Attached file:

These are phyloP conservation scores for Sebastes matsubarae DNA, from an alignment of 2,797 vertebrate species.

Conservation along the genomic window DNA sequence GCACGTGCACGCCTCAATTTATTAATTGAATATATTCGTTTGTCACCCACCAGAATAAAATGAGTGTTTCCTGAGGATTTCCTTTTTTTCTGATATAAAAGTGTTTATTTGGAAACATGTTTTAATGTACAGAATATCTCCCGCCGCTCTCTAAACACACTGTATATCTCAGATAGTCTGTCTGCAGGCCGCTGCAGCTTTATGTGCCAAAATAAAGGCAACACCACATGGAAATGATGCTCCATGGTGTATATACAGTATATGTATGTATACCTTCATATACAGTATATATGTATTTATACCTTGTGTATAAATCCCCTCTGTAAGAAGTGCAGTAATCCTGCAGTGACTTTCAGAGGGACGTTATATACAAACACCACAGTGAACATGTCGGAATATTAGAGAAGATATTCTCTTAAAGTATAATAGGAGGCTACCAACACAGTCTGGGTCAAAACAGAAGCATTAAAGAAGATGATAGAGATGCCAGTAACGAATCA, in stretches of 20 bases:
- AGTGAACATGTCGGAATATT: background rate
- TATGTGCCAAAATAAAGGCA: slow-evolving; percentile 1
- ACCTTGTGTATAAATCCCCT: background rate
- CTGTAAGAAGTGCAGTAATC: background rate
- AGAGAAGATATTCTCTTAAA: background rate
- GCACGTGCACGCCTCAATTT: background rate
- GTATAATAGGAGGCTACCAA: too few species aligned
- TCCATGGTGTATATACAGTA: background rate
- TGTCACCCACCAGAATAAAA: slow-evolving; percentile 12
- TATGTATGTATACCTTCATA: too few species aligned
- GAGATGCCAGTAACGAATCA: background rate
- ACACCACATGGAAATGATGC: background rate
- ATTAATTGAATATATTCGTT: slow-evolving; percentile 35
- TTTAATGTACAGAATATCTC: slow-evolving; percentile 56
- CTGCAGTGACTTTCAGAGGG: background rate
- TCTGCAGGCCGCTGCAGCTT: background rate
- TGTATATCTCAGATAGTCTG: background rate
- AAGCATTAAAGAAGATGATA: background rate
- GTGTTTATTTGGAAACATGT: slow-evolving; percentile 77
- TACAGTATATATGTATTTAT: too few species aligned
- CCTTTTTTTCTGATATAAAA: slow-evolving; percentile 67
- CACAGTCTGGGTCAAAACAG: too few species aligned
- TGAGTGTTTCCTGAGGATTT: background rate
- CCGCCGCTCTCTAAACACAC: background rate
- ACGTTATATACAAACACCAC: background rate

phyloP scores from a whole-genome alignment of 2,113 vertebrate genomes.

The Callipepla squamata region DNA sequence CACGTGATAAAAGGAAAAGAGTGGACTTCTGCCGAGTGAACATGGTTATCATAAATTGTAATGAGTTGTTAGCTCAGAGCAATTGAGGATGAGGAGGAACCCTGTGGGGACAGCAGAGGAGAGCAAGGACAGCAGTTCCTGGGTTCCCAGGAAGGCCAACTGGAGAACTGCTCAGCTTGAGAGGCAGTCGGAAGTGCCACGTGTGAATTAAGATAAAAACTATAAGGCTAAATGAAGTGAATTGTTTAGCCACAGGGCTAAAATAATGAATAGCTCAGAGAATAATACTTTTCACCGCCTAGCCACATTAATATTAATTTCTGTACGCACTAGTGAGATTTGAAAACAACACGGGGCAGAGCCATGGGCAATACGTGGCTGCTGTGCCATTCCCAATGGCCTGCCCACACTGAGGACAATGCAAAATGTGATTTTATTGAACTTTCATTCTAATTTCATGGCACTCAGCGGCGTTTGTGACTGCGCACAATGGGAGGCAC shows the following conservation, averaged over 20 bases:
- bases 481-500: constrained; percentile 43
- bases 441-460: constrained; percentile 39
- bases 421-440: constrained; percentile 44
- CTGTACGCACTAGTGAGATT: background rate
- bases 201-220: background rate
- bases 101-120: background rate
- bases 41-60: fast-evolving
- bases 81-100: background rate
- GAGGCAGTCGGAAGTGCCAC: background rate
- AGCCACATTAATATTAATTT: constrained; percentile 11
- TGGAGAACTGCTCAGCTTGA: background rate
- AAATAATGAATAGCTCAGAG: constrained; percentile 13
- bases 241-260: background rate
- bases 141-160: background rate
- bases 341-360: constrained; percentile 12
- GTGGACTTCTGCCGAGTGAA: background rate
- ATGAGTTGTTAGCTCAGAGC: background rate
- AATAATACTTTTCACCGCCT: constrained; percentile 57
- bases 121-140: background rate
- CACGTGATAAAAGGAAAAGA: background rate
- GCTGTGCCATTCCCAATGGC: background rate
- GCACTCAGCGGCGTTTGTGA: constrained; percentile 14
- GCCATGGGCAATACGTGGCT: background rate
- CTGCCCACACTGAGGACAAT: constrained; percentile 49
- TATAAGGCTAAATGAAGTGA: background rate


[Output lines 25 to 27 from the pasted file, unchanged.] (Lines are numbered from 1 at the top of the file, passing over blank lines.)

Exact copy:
- TGAGTGTTTCCTGAGGATTT: background rate
- CCGCCGCTCTCTAAACACAC: background rate
- ACGTTATATACAAACACCAC: background rate